As the new term began, I noticed an increase in messages from students in the Honors Program and Phi Theta Kappa. I also noticed more students joining both groups. Given that everyone is studying and working from home, the physical college is closed to everyone but the few employees who must be on campus to do their jobs, and all spring events have been canceled, it’s not surprising that students are looking for ways to connect.
So far, I’ve taken several steps to support the students and help them feel less isolated and more focused on their goals:
- starting a new Lane Honors Program blog and a new Phi Theta Kappa blog;
- using blog posts, email, and social media to share information about publication and volunteer opportunities;
- working with students to research their transfer schools, curate their ePortfolios, and polish up their resumes; and
- developing with Casey Reid a short workshop on building their first CVs based on an earlier workshop that Casey had created.
Later this term, we will hold an online orientation for new honors students, as well.
I’m so impressed with these amazing students. Regardless of sheltering at home, losing jobs or working new shifts, and moving to a remote instruction learning environment for all of their classes, they are persevering. They are, as always, inspiring!
This week, Casey Reid and I organized an information session for the Honors Program and Phi Theta Kappa. Nine people attended our event. In addition to serving as an information session, this event fulfilled the honors orientation requirement for students in the program.
At this event, we reviewed the benefits of these two honors opportunities, the requirements for each, and the ways in which participating in both could be especially beneficial for students planning to transfer to four-year schools.
We also introduced students to the Honors Librarian, Claire Dannenbaum (far right) and the Honors Writing Tutor, student Sabrina Piccolo (third from right):
A highlight was presenting Sabrina and Holly Kolodziejczak (second from right) with their honors medallions for successfully completing the Honors Program!
And of course, we had lots of snacks!
Casey and I will be offering several more information sessions before the end of this academic year, hopefully in our soon-to-be-realized Honors and PTK Student Lounge!
Starting in September 2018, we brought back the Honors Program and have made a lot of progress creating opportunities for students!
This year, we are offering the following honors classes:
- ANTH 102_H: World Archaeology
- ART 115_H: Basic Design
- BI 101_H: General Biology
- COMM 111_H: Fundamentals of Public Speaking
- COOP 280_H: Co-op Ed: Service Learning
- ENG 105_H: Introduction to Literature: Drama
- ENG 106_H: Introduction to Literature: Poetry
- WR 121_H: Introduction to Academic Writing
- WR 122_H: Composition: Argument, Style and Research
- WR 227_H: Technical Writing
- WR 242_H: Introduction to Imaginative Writing: Poetry
Partnering with Phi Theta Kappa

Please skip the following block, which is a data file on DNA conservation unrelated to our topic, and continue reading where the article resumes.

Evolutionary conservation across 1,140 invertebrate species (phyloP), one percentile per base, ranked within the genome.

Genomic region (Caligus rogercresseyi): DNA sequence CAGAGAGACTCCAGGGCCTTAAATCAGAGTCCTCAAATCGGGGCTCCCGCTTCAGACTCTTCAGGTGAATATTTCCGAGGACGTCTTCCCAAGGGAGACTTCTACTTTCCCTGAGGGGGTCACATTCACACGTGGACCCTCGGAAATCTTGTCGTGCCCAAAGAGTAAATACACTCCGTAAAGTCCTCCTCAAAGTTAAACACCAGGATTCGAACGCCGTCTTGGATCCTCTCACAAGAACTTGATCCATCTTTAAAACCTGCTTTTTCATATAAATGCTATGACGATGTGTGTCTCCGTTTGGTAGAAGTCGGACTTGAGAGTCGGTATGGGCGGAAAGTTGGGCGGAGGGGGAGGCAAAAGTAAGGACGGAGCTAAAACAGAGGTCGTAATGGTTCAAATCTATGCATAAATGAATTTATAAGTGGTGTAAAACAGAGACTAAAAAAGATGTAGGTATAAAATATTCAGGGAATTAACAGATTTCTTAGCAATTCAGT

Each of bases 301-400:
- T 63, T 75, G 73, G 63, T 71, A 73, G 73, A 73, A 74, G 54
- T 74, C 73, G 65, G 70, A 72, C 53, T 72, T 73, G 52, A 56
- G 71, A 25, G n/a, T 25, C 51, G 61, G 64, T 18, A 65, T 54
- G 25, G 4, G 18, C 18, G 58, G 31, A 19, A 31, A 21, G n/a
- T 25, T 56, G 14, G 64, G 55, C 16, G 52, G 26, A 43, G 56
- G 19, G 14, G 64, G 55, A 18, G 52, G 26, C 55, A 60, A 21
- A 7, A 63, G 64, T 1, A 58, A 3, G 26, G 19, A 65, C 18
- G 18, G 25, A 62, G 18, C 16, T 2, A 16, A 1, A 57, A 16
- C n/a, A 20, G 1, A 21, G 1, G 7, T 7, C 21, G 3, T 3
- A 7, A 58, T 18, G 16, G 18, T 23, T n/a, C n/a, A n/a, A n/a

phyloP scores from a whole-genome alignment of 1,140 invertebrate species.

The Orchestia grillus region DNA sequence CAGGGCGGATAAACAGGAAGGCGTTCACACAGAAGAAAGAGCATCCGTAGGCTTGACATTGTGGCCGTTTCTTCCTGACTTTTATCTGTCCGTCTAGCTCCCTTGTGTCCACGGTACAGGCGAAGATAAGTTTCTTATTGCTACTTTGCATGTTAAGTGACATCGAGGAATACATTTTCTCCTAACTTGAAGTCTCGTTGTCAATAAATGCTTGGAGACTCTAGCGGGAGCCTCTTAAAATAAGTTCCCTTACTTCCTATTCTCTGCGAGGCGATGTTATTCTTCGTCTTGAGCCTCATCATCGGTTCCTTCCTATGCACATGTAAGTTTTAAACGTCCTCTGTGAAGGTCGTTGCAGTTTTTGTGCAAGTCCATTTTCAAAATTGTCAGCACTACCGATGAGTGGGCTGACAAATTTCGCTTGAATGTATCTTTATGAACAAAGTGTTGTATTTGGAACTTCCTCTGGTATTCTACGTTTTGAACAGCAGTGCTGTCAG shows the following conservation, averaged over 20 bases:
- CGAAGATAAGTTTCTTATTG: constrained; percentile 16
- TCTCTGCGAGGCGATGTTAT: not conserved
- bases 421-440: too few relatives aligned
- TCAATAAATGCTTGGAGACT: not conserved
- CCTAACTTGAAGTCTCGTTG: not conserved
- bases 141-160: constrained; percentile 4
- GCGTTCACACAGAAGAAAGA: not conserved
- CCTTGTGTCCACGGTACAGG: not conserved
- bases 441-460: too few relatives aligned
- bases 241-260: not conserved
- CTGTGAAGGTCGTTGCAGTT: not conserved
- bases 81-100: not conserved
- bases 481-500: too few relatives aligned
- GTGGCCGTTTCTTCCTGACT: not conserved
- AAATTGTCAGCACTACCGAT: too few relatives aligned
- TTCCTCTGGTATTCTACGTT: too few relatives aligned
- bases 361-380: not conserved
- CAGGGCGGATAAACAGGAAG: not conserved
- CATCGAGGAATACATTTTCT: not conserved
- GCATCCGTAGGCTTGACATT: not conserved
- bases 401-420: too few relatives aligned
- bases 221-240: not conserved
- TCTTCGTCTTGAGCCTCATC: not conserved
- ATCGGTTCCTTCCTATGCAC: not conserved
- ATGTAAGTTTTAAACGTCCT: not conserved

The Director of the Writing Center, Casey Reid, and I are now the advisors for Lane’s Sigma Zeta Chapter of Phi Theta Kappa. We will be bringing the chapter back in winter of 2019! Honors students can hold leadership positions in PTK to fulfill their experiential learning requirement. Also, we will hold workshops for both Honors and PTK to help students build and maintain ePortfolios, create research posters, and develop their resumes.
We reinstated our agreement with Portland State University’s Honors College. Students completing our program can transfer directly into their college as juniors.
We are in the process of reinstating our agreement with Southern Oregon University’s Honors College.
We are also in conversation with the University of Oregon’s Clark Honors College, which is interested in developing a transfer agreement with us.
Watch for more details on these last two agreements and other developments in 2019!
This morning, I had a great conversation with Casey Reid, the Writing Center Coordinator. We explored ways in which the Honors Program and the Writing Center could support one another. Casey had some exciting ideas that I think will be beneficial to students.
Honors students could be course-embedded tutors for other classes. This option will take some time, as embedded tutors work best when the student and faculty member have already met in a class and established a relationship. There are also scheduling issues to consider, especially given that our students often have jobs and families in addition to taking a full load of classes. Nevertheless, it would be an excellent way for students to engage in experiential learning. I look forward to talking with our coordinator for honors experiential learning and honors cooperative education, Gerry Meenaghan.
Additionally, tutors could be embedded in honors classes, offering a resource to the students in the class and also helping the tutors further develop their skills. I can see this working well in several honors classes, including the seminars.
Our initial steps will be to check in with the current honors writing instructors, Amy Beasley, Anne McGrail, and Eileen Thompson, about these possibilities and to see if there is interest in pursuing them this year. I will also talk with my co-instructor in the seminars, Stacey Kiser, about ways that an embedded tutor could work, especially as the enrollments this year are growing.